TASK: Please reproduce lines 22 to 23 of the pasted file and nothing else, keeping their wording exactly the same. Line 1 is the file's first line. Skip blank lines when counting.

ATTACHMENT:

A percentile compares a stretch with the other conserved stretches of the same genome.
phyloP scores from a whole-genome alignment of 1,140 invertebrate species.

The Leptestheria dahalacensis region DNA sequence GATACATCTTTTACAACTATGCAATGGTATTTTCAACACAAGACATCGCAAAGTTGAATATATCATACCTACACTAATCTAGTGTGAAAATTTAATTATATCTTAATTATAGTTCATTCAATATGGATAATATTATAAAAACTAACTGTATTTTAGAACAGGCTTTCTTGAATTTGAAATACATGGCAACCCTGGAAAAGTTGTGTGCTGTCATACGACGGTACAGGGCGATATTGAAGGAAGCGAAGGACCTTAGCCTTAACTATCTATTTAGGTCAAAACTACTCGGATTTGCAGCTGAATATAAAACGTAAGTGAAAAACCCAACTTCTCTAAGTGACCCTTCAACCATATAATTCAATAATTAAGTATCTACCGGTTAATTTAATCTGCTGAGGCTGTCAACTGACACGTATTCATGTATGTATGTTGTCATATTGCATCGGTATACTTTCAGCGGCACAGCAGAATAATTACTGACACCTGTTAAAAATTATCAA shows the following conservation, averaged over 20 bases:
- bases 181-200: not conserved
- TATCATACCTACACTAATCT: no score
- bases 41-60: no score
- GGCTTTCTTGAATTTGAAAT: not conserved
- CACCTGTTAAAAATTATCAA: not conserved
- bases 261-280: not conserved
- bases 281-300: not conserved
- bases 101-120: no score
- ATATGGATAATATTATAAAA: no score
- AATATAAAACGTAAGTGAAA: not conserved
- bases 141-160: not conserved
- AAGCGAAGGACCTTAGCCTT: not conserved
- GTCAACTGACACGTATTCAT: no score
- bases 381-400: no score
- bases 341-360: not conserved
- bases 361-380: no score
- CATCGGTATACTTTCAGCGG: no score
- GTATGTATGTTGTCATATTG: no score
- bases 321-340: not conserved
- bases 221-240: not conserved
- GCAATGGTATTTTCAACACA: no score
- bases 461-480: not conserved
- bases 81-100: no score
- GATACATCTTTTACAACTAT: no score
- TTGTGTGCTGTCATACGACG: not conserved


- bases 321-340: not conserved
- bases 221-240: not conserved